Shrugging off their old traumas over war and inflation, 74 per cent of Germans are ready to accept a financial cost as a result of the war and sanctions, according to a survey this week – and 85 per cent would support even tougher sanctions against Russia.
After two months of war in Ukraine, Germany has made a greater leap towards energy independence than in the previous decade of its so-called “Energiewende” or energy transition. Russian oil imports have come down from 35 per cent to 25 per cent, while Russian gas imports have slumped 55 per cent to 40 per cent.
At a Berlin energy conference in March, a month after the human tragedy in Ukraine began to unfold, Habeck vowed that “clean energy cannot come from dirty deals”. In the audience was Ireland’s Eamon Ryan, Minister for Transport, Climate, Environment and Communications.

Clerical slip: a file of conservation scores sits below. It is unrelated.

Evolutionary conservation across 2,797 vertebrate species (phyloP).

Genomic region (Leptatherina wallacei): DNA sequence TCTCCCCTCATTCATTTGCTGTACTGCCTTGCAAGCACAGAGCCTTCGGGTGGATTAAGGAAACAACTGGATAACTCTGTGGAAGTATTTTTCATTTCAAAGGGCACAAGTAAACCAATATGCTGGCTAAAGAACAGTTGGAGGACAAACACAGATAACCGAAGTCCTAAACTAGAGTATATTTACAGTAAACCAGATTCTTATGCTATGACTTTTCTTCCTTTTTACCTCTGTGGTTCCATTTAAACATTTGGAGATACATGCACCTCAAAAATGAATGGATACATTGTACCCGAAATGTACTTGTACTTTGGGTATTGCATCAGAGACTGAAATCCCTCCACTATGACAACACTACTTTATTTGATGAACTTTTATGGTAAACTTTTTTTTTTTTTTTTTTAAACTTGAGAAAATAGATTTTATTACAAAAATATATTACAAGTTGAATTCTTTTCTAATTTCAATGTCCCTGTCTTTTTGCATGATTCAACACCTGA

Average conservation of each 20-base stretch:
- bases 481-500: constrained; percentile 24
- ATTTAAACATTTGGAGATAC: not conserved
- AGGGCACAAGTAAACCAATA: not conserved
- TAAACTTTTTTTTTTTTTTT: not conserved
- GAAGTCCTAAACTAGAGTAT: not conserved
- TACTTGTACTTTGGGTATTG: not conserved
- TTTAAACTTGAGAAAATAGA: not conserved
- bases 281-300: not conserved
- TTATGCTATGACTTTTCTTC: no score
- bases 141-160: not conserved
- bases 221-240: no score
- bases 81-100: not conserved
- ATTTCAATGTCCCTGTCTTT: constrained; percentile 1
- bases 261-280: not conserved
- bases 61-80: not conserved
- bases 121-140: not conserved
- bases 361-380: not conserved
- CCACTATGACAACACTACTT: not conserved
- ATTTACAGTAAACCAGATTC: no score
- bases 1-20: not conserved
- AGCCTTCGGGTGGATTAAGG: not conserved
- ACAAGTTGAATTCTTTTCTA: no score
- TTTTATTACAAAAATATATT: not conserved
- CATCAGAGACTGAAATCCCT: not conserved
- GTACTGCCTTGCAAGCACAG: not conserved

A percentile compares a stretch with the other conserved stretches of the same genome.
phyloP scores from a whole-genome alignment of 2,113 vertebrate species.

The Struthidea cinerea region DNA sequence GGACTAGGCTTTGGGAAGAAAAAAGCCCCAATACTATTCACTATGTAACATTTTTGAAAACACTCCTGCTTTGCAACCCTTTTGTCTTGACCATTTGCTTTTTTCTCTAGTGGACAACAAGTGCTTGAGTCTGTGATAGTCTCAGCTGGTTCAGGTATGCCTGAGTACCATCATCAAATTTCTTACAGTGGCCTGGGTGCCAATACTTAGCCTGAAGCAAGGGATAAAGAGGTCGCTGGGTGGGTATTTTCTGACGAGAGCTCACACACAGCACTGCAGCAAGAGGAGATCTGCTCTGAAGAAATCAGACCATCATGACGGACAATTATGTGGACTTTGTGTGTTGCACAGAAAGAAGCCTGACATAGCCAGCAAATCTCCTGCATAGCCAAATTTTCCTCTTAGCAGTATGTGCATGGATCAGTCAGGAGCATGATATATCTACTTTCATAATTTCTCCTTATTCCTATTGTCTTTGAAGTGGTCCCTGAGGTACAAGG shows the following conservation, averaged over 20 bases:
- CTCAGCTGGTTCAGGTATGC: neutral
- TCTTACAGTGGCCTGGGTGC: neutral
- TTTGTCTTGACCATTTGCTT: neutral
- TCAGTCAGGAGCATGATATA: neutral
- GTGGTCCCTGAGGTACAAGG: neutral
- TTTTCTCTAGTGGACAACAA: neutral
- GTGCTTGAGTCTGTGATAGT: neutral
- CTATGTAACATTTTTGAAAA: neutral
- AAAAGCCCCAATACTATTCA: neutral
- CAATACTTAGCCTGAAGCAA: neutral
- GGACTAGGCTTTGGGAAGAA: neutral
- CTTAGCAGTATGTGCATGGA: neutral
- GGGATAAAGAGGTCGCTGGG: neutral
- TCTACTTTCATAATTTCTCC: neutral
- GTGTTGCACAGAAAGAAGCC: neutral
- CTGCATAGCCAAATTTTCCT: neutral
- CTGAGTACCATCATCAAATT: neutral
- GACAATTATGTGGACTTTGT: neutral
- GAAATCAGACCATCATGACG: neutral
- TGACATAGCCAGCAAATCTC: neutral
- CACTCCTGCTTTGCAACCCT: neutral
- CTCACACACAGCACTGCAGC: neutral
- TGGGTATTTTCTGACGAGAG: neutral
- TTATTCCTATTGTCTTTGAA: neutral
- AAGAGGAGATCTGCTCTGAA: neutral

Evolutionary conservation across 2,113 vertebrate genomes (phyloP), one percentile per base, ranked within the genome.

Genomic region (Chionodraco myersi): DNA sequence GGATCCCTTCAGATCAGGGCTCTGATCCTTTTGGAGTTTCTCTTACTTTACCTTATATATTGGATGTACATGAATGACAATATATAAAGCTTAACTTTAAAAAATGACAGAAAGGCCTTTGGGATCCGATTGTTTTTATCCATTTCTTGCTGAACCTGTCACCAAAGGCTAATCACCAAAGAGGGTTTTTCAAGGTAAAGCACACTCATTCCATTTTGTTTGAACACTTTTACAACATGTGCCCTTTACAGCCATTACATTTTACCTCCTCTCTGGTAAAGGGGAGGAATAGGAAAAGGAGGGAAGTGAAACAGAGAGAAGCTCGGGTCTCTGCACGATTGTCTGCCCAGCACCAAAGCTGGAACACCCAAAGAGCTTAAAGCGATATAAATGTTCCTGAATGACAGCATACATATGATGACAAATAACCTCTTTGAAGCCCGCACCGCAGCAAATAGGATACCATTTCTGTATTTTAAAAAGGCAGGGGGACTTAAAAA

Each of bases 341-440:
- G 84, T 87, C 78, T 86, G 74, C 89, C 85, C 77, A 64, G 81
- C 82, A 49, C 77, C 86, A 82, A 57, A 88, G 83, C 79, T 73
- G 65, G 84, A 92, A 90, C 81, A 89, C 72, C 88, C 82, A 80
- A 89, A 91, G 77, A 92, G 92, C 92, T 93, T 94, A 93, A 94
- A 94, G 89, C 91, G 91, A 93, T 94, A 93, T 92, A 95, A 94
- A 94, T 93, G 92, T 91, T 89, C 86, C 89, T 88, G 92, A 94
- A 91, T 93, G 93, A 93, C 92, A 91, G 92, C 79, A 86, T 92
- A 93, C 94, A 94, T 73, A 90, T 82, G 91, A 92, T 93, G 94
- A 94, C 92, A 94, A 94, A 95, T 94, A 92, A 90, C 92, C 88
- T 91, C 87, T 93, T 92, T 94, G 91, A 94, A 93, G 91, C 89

At a bilateral meeting the two ministers agreed closer co-operation on renewable energy supply chains, from wind turbines to the equipment needed to transform wind energy into so-called “green hydrogen”.
After signing a bilateral agreement on energy in Berlin, Ryan says Ireland is ideally placed to help Germany break its Russian energy addiction – with wind energy generated offshore in Ireland.
A century after Germany’s Siemens helped transform Ireland with its Ardnacrusha hydroelectric plant, a historic crisis in Europe may yet yield a historic opportunity to return the favour.
“This is Ardnacrusha to the power of 100 in terms of amount of power,” Ryan told the Irish Times.
“We are very clear that this will be a co-operation between our governments, something that is going to be very real in the near future.”